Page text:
The King of Pop is dead, and now begins what could turn into a legal battle over the custody of his three children — and what remains of his once-vast fortune.
Michael Jackson, who spent a lifetime and countless millions trying to recapture his lost childhood, has left his own children in legal limbo following his sudden death Thursday at a rented Los Angeles home, apparently of cardiac arrest.
Family associates and legal experts see a storm brewing over the care of 12-year-old Michael Joseph "Prince" Jackson Jr., 11-year-old Paris Michael Katherine Jackson and 7-year-old Prince Michael II Jackson.
Michael Jr. and Paris were in Jackson's sole custody following his 1999 divorce from Debbie Rowe, the children's biological mother. His third child, whom he affectionately called "Blanket," was born to an unknown surrogate who also waived her parental rights.
But it is not known whether Jackson ever wrote a will delineating who would have custody of his children or his estate when he died. He is survived by his parents, his ex-wife Rowe and his eight siblings. His first wife, Lisa-Marie Presley, is not expected to lay claim to any part of his estate.
Many lawyers and associates contacted by FOX News say they believe it was Jackson's intention for his children to pass to his mother, Katherine, the matriarch of the Jackson clan whom Jackson referred to as his "life and soul."
"I do not know of any kind of will or estate planning that Michael would have made," said Brian Oxman, a Jackson family lawyer. "But I know that he believed that if anything ever happened to him that his mother was a wonderful caretaker."
Katherine Jackson has been "a fantastic mother to a very large group, and I think these kids will be under her care and they're going to be OK," Opri said. "For a long time now things have been in place as to who would be raising the kids."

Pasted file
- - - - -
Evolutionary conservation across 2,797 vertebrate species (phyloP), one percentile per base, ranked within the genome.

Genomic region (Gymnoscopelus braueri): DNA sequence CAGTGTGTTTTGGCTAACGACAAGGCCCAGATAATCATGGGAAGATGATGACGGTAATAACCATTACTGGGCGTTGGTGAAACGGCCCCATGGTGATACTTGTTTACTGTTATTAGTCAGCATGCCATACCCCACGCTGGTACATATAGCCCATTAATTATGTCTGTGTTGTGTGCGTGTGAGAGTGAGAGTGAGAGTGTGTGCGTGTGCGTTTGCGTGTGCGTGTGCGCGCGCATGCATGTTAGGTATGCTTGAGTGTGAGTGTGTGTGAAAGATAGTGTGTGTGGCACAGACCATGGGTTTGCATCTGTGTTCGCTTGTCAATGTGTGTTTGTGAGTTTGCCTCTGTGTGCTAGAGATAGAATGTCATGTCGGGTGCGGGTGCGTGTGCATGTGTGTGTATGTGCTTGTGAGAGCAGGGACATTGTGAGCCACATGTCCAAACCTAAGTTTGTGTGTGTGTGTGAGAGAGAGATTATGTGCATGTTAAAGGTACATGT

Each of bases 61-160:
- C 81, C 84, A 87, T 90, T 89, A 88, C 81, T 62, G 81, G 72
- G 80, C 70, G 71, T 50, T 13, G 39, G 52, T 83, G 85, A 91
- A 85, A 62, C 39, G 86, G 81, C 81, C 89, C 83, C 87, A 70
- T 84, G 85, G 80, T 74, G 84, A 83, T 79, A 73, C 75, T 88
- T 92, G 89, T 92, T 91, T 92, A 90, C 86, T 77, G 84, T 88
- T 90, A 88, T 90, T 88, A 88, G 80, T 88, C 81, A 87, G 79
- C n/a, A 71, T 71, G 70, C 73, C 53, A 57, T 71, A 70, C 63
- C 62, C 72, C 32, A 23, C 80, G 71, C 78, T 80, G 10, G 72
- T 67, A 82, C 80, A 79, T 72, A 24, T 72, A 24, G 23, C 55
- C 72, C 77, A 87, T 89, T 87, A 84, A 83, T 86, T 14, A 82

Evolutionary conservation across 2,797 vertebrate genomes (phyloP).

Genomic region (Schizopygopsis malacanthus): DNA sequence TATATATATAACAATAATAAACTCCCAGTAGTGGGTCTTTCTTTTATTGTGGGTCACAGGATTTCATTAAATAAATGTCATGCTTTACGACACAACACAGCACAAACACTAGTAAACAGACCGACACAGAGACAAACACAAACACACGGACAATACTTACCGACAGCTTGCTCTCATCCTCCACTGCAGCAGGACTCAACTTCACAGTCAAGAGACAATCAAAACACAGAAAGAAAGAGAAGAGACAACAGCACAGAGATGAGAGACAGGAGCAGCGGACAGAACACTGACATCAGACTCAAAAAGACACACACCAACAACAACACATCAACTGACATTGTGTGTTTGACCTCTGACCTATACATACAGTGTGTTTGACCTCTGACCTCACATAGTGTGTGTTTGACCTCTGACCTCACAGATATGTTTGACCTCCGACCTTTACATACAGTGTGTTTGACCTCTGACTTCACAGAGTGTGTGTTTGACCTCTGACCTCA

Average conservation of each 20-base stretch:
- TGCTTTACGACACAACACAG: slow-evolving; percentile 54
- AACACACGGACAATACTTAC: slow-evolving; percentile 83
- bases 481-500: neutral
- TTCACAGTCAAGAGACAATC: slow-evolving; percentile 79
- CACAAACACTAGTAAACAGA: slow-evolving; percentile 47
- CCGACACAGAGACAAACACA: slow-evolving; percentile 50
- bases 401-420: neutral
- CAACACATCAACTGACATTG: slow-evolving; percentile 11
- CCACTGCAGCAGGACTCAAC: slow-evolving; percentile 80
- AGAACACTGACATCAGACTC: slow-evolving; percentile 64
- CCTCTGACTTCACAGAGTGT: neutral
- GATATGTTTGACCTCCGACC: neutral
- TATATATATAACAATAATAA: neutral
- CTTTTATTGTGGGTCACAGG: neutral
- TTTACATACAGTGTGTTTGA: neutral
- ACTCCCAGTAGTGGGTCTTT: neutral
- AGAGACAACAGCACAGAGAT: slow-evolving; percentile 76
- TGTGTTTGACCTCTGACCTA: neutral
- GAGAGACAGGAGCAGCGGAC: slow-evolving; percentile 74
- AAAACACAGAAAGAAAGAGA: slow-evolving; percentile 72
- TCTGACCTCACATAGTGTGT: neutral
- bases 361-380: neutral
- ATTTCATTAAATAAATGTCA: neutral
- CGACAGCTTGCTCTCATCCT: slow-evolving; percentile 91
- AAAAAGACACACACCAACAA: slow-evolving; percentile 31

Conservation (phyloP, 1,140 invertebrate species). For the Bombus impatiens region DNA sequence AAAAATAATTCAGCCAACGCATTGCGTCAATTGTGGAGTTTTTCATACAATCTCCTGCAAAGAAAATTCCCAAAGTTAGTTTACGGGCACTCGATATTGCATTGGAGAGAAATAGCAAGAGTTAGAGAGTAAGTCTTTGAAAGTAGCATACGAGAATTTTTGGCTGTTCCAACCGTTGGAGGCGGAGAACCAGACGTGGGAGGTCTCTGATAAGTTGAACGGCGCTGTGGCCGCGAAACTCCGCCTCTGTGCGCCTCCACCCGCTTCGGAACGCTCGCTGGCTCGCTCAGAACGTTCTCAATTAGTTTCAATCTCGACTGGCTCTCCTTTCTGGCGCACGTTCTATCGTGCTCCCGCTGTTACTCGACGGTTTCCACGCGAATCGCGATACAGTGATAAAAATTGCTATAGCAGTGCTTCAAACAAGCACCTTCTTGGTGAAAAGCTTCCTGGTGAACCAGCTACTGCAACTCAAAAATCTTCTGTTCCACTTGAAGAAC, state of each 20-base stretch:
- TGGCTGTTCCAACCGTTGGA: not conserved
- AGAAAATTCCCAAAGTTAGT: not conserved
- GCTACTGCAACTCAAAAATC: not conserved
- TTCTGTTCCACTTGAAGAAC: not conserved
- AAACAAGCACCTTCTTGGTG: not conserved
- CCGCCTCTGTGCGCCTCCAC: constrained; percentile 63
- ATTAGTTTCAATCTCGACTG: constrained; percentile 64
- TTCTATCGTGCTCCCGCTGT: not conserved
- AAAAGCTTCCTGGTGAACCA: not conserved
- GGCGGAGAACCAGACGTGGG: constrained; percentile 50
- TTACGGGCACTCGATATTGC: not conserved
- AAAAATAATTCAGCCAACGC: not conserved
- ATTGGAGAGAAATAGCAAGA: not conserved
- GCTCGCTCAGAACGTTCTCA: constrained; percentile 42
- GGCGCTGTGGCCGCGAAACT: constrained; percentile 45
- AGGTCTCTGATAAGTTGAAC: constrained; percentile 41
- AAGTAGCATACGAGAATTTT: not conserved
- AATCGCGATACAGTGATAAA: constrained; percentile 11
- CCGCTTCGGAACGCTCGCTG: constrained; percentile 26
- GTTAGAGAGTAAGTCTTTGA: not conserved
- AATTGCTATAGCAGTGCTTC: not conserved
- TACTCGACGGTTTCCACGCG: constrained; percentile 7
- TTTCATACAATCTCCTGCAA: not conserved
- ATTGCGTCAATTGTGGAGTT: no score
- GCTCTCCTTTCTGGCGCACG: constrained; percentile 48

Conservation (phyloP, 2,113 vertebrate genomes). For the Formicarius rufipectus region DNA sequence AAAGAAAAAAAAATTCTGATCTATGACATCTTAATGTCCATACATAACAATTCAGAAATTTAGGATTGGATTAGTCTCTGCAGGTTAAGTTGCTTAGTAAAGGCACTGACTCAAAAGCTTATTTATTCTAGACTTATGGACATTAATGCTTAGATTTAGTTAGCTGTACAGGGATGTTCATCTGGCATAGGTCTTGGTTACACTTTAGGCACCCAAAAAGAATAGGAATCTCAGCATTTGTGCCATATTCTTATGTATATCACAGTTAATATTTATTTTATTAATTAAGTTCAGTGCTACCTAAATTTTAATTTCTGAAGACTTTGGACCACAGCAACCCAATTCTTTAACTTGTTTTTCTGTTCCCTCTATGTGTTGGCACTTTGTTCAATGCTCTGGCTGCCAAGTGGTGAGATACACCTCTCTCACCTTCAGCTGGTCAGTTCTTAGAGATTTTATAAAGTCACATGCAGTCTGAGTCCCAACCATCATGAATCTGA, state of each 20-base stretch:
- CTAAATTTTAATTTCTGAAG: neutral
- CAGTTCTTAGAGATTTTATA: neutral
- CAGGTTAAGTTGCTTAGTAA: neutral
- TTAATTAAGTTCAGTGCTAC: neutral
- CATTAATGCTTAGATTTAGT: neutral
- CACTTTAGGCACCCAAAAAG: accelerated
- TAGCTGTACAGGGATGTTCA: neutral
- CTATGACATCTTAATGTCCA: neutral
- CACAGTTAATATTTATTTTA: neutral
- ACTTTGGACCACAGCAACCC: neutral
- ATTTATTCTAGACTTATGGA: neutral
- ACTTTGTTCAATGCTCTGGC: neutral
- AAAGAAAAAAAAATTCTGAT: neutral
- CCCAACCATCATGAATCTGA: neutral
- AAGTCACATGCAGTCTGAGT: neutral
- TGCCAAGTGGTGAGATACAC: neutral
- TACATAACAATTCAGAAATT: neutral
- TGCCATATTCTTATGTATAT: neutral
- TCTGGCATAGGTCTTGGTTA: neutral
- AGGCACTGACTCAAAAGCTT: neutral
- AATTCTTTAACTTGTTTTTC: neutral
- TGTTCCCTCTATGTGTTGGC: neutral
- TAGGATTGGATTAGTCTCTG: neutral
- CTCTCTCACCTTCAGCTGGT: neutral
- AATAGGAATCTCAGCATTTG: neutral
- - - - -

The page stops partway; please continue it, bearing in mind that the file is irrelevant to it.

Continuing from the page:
But the story may be complicated, as was always the case with the perennially beleaguered King of Pop. The judge who granted sole custody to Jackson in a 2005 dispute with Rowe reportedly reversed that decision over a technicality, according to TMZ, meaning Rowe could be first in line for custody of her biological children.
But Rowe, who reportedly was pushing for a larger settlement from Jackson during the 2005 hearings, stated clearly in court documents that she had no interest in taking her children.
"They're his kids. They're not my kids," she said. "I don't have any rights."
Some child advocates say Rowe's custody would prove detrimental to the children, and they believe she will never gain control of them.
"There's no judge on the planet that would give a woman like that custody of these children. She basically treated them like loaves of bread," said Wendy Murphy, a prosecutor and child advocate, who noted that 20 years of legal trends indicate that the contract will win out.
At stake is more than just family love. Jackson, who was believed to be $400 million in debt, also held giant assets, including the rights to his own mega-hits and a 50 percent stake in the company that owns the majority of the Beatles' catalog.
"Whoever does have custody of the children ultimately will have access to whatever remains of his estate," said Murphy. "Katherine, I think, if there is no will, will probably prevail because she's probably the relative that the courts will see as most appropriate."
But Katherine's claims could be put on hold if rumors of her poor health prove true and the courts determine she is not fit to care for her grandchildren, Murphy added.
Despite the potential potholes, some friends and associates said it was a cut-and-dried case that would not take long to resolve, even if Jackson had not written a will or left proper instructions for the maintenance of his estate.
"It is always complicated when there is not a will, but I can assure you that Michael Jackson crossed his T's and dotted his I's when it came to his children," Opri told FOXNews.com. "That means he made sure that there's something in writing saying who is going to take care of the kids and what was going to be done for them."
As sales of Jackson's records and memorabilia soar — Amazon.com reported a huge spike Friday over usual sales of his CDs and DVDs — it is possible that his very passing could help ensure that in death he eventually recovers from the massive debt he incurred in life, and provide financial comfort for his family.
But even then, Jackson might have thrown another fly in the ointment. Rumors persist that he planned to will the rights to the Beatles' songs to Paul McCartney, who never forgave Jackson when he bought the Fab Four's own songs out from under him in 1985.